According to family members and local authorities, at least one of more than 100 young women is still missing after the abduction by the Islamic terrorist group Boko Haram in the Nigerian city of Chibok nearly seven years ago.
Halima Ali Mayyanga told her family in a phone call on Thursday that she was one of the hundreds of detainees who were able to flee amid a Nigerian military offensive against Boko Haram fighters in Sambisa Forest in the country’s north-east.
The Chibok Association, formed after the abduction of 276 girls from their high school in Chibok city in 2014, said that many others had also gained their independence during the military raid. In 2016 and 2017 more than 100 people were freed after the payment of ransom and the release of some Boko Haram fighters by the government.
“Halima was in tears. She told that she was with the army and she needed some clothes because she had nothing, ”said her brother Muhammad Mayyanga. “We never thought we would see him again.”
Ms Maiyanga, now 22, was 15 when she was abducted the night before her year-end examination. Her elder sister Maryam Ali Mayyanga managed to escape in 2017 with a newborn son born after her forced marriage to a jihadi fighter.
“People have been cheering on us,” Sister said. “I can’t wait to reconnect with my sister.”
Neither the government of Nigeria nor the military responded to the call for comment. A Nigerian security official said that the army had determined that some of the survivors were from Chibok. Another said that he had only confirmed the release of more than 100 women.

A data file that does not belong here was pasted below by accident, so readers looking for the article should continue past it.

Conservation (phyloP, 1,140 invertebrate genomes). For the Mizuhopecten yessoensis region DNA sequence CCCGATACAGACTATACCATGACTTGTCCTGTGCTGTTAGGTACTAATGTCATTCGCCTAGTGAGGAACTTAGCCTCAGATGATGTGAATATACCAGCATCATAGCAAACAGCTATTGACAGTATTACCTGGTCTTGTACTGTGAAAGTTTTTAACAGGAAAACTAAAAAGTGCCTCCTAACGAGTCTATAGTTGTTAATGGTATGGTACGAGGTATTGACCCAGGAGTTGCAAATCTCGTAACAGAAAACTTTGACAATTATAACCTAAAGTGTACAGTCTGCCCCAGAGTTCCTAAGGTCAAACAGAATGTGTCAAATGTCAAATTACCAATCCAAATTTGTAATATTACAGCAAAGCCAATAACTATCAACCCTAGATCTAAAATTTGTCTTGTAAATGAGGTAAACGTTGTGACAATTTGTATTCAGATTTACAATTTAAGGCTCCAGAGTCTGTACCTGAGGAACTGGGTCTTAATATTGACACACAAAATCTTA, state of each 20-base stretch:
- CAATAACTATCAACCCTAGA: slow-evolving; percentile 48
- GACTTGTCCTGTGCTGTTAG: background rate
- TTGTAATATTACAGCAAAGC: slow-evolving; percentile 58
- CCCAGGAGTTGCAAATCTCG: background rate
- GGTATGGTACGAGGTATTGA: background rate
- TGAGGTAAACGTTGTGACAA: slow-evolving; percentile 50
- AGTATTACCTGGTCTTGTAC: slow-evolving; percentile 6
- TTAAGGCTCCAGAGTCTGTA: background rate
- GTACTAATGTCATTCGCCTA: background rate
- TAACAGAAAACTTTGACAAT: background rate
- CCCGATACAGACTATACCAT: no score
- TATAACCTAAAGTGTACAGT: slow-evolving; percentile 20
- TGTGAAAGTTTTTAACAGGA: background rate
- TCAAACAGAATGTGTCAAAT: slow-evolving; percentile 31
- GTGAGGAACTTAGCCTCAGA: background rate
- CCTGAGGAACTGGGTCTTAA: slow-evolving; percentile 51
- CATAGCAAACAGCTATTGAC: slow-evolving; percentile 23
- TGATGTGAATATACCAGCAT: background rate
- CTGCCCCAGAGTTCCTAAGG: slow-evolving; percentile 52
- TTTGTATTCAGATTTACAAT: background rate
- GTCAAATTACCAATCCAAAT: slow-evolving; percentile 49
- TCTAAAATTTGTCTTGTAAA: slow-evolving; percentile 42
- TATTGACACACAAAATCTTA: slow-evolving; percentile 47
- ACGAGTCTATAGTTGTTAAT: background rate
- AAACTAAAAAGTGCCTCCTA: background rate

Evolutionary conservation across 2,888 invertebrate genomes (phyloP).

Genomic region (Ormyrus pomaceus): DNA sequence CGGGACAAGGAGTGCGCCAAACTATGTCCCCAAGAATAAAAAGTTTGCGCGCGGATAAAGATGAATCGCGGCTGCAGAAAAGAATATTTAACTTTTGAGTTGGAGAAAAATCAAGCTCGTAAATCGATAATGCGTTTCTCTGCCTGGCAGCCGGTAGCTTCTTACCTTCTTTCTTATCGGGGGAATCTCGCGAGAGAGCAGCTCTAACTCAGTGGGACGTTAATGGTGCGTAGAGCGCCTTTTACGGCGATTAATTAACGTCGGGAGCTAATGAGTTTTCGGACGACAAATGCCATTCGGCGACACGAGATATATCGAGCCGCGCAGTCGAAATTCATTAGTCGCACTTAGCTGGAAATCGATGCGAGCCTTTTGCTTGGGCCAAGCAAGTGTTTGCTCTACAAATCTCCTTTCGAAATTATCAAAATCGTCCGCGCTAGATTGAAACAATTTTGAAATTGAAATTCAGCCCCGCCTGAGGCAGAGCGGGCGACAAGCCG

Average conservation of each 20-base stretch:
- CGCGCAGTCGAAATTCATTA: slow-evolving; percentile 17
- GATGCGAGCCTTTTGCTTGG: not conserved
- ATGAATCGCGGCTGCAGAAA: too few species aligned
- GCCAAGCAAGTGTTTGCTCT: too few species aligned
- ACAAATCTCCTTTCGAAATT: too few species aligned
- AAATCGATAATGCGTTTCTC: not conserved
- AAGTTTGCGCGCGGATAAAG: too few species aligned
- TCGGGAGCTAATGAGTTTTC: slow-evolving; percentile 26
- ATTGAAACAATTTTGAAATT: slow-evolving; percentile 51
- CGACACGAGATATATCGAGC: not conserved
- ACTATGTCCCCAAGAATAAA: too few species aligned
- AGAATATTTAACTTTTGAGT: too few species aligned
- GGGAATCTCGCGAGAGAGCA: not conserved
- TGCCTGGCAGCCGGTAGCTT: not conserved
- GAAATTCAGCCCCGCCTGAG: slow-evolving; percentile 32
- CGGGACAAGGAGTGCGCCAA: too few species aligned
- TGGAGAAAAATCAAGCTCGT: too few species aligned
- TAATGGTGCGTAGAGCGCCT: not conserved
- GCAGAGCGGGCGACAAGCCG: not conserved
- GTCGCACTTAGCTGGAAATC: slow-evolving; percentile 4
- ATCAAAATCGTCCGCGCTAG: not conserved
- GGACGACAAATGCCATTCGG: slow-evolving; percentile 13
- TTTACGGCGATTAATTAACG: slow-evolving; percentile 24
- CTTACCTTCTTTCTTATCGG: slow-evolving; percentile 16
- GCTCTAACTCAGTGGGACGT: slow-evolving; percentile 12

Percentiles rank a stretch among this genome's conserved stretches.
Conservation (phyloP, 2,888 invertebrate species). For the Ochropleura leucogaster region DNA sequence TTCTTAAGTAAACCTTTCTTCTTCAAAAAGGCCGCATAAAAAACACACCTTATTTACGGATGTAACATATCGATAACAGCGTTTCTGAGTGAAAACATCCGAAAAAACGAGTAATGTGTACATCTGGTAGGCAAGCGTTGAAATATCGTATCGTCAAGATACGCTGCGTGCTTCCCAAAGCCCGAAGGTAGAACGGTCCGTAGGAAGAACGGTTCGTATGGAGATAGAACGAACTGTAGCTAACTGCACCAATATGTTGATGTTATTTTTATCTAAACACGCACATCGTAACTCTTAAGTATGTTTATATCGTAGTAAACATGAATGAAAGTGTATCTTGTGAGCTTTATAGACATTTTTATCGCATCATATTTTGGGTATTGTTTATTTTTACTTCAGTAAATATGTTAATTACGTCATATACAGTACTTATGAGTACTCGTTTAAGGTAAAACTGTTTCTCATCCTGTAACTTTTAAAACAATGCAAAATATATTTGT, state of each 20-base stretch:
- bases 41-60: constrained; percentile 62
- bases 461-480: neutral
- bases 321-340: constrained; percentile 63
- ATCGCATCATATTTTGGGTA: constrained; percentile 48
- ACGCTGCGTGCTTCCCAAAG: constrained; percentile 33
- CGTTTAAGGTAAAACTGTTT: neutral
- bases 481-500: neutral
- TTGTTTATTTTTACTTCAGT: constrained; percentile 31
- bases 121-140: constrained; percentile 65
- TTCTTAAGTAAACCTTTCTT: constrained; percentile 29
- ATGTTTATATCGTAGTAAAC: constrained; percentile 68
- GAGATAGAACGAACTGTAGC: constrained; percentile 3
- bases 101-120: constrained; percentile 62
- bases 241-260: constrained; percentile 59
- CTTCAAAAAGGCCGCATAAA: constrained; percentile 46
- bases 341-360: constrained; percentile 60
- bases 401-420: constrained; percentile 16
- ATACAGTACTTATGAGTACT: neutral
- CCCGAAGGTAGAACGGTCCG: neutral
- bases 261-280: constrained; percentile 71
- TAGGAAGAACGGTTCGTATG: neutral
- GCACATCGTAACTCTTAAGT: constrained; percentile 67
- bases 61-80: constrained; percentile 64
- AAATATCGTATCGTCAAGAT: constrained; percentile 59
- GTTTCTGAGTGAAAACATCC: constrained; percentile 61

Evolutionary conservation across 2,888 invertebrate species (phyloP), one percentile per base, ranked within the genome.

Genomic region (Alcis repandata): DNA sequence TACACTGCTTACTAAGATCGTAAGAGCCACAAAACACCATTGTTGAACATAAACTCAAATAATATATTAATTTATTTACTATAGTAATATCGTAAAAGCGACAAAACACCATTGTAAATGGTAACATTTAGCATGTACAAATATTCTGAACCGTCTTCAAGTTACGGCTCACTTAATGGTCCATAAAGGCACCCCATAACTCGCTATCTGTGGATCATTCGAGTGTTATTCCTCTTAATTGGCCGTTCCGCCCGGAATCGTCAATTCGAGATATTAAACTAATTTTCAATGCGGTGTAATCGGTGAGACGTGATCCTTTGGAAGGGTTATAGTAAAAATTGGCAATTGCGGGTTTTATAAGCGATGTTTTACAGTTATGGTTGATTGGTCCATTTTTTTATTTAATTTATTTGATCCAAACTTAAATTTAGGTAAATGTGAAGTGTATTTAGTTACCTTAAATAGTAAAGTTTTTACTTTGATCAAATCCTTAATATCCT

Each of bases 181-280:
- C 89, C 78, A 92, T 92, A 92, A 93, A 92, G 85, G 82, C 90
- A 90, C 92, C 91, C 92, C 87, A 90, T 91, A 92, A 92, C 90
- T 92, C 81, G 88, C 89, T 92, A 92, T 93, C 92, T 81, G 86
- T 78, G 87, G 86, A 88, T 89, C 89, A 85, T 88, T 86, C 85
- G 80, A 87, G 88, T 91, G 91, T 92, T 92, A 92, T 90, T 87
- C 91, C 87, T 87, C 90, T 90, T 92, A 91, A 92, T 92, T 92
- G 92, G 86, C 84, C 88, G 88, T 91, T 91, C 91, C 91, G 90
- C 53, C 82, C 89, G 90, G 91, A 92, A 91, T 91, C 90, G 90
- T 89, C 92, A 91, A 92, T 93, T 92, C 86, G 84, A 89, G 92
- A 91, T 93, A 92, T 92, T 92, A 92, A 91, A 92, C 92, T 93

Defense officials said the new offensive showed the military resuming the initiative a year after struggling to contain jihadists, who have become increasingly pervasive and bold.
According to the US Council on Foreign Relations, the period after July 2018 has been fatal for Nigeria’s security-service personnel in disintegrating conflict more than at any other time.
High schools are still being targeted by Boko Haram. According to Nigerian security officials, 344 students were abducted from a boys boarding school in Katina State in December, but were freed after paying ransom.
Boko Haram’s abduction of Chibok girls sparked a global #BringBackOurGirls campaign that turned them into the world’s most famous hostages. The hashtag prompted an international rescue effort led by the US, which deployed drones and satellites on the Sambisa Forest to hunt captives.
After the news of Ms. Mayanga’s escape, other families in Chibok were waiting expectantly, in the hope of news of the daughters resigned themselves to never see again. But after the claims of the girls being false, the community has seen their hopes dashed.
Rebecca Samuel, whose daughter Sarah was among the hostages, said she had a vivid dream Thursday night that her daughter came back alive and well.
“I told my husband about my dream this morning,” she said. “I have not stopped praying for the return of my daughter since she was abducted in 2014.”
-Kabiru Anwar contributed to this article.
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